On Words and Vocations

by Dr. Uwe Siemon-Netto

1107vocationstory.jpgIn an age of politically correct terms, Christians should resist any willful deformation of their language because it inevitably creates a lie.

Not so long ago, when my clients allowed me to travel first class, I deeply offended a member of the cabin crew on an international flight by addressing him in the way I had addressed his colleagues ever since taking to the air 50 years ago.

“Steward,” I said, “may I have a Scotch, please?”

He mustered me reproachfully from top to toe, and then hissed: “Flight attendant, please!”

“Oh,” I replied, “so you are an attendant—like a parking-lot attendant, perhaps? Is that what you want to be called?”

He threw back his head in outrage and wafted down the aisle, never to return to my part of the cabin. Clearly a klutz, I wasn’t worthy of his service. Fortunately, a stewardess who did not mind being called a stewardess eventually took my order.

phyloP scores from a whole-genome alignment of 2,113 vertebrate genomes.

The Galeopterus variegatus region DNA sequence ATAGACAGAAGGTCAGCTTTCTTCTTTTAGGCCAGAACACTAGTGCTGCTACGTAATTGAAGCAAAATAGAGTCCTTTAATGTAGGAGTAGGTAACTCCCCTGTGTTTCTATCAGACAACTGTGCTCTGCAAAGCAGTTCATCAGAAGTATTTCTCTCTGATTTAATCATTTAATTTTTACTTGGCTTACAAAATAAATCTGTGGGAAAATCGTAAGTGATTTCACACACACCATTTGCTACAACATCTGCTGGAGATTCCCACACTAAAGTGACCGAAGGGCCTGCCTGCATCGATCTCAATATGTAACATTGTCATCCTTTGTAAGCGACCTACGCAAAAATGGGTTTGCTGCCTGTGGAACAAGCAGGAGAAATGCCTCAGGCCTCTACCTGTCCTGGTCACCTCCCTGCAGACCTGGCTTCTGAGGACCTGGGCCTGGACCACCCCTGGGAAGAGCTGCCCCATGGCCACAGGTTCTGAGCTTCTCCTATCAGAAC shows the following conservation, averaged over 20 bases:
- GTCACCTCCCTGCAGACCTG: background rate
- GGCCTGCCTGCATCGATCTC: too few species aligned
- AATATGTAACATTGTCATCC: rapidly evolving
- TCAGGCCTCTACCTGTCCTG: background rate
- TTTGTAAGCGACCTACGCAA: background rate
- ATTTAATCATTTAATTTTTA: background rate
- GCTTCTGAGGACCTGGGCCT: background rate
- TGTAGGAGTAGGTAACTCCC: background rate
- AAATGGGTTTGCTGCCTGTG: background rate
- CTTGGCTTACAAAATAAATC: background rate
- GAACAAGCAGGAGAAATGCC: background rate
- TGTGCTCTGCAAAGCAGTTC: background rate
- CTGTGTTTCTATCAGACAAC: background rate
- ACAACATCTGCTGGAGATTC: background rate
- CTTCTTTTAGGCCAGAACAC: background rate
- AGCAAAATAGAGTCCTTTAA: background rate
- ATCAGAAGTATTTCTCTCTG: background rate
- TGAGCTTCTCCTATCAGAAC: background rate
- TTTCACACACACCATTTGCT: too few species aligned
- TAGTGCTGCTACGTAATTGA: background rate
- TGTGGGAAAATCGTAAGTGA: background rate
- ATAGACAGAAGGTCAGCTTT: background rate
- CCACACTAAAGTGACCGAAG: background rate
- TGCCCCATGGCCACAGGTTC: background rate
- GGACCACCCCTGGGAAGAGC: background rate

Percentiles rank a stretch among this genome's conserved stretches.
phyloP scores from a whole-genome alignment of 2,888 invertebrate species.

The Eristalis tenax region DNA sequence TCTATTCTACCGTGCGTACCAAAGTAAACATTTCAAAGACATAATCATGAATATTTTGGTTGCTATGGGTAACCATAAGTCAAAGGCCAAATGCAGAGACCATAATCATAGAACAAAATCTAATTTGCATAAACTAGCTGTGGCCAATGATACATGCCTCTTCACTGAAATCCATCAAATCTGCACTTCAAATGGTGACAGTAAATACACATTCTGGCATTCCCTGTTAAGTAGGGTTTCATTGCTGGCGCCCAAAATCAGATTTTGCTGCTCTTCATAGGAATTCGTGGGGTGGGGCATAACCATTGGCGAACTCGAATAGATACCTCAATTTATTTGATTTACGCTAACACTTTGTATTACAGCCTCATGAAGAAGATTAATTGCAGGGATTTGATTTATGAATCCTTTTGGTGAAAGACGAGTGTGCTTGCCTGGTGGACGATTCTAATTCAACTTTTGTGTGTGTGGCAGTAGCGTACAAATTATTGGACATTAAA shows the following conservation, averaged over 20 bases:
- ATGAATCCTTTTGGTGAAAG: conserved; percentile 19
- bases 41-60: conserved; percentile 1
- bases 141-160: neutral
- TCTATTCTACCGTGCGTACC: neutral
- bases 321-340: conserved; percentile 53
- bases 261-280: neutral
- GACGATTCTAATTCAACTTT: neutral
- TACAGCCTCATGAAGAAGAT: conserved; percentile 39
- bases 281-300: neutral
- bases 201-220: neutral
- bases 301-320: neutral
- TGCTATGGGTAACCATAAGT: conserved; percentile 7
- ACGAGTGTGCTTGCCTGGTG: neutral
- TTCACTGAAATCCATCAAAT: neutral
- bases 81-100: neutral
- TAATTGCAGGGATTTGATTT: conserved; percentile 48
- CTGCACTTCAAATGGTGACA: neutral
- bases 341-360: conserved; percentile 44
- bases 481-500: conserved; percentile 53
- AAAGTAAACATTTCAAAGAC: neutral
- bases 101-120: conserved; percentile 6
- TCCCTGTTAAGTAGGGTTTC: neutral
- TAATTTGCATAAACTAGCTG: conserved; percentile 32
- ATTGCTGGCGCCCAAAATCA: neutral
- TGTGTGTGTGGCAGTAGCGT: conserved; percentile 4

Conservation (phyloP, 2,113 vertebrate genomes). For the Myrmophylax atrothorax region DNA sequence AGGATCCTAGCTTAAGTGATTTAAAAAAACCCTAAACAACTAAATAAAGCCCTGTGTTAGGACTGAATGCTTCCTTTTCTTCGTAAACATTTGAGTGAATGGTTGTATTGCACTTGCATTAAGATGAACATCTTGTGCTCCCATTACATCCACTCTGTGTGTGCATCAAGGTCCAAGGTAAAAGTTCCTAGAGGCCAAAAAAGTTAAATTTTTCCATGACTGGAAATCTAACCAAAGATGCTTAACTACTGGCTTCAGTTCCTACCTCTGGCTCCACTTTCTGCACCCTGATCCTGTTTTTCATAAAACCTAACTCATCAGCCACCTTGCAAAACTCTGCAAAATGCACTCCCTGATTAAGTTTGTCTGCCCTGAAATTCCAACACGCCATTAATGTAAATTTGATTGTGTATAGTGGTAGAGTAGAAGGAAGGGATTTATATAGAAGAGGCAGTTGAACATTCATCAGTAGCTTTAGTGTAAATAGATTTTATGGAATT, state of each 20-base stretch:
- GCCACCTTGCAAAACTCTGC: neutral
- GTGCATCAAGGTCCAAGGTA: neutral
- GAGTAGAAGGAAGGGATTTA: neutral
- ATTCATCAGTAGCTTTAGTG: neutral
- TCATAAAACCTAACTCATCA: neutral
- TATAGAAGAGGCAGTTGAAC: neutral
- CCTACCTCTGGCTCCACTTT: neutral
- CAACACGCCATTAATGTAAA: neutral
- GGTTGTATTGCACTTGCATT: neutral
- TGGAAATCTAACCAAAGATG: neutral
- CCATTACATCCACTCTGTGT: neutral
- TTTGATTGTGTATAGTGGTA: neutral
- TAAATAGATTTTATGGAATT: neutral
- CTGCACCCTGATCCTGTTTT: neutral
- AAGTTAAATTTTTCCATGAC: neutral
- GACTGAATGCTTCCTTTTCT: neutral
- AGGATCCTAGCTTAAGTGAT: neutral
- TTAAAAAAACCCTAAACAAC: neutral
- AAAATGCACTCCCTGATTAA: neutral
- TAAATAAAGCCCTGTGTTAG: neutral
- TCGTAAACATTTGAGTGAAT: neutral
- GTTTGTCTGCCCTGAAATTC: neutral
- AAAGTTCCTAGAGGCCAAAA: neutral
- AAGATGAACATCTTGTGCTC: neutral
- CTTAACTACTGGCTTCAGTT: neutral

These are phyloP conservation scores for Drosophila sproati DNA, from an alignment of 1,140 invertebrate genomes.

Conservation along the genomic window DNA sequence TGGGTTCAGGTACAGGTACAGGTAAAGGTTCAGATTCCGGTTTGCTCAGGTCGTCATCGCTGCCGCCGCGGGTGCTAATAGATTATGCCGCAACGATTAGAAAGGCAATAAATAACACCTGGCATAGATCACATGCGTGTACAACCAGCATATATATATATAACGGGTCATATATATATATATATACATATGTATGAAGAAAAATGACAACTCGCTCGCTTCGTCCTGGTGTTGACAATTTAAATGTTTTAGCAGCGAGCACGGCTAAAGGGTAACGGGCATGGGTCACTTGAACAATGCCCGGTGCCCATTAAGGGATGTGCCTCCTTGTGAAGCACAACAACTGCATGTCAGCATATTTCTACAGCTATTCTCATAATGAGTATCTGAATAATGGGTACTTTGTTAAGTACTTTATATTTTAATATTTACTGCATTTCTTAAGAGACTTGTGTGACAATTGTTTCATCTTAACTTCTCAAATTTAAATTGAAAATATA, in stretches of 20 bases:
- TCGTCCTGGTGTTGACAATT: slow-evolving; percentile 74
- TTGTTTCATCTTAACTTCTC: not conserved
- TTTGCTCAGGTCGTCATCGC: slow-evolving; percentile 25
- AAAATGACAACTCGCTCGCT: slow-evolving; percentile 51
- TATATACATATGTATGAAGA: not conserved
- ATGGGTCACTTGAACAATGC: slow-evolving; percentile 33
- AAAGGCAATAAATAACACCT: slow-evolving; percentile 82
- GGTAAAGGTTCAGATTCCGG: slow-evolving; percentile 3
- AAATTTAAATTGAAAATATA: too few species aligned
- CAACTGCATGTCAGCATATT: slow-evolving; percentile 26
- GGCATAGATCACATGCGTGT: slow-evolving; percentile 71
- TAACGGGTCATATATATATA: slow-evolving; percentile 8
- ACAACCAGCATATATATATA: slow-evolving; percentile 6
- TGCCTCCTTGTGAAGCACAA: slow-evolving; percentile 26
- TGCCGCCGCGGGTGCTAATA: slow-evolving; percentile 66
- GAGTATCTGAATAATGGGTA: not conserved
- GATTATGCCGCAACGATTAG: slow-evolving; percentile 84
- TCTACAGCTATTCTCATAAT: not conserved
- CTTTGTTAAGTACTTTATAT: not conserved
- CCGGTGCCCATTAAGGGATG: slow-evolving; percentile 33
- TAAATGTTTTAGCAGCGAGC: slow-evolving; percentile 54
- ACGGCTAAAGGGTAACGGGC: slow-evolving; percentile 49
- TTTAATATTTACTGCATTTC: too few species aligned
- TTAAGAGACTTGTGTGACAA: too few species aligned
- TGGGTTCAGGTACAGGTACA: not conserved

Now you might wonder why I would want to regale you with this anecdote in a Lutheran publication. I have two reasons:

1. To all intents and purposes, this “flight attendant” objected to his vocation as a steward, a perfectly noble and ancient job-description for one who serves—in fact, one who serves in a managerial position. Had he mastered his English mother tongue, he would have known that the most important officials in royal households are called stewards. Like all vocations in the secular realm, this one too is from God. Viewed from a Lutheran perspective, the apostle Paul’s admonition from 1 Cor. 7:20, “Let every man abide in the same calling wherein he was called,” applies to cabin crews as much as to anyone else.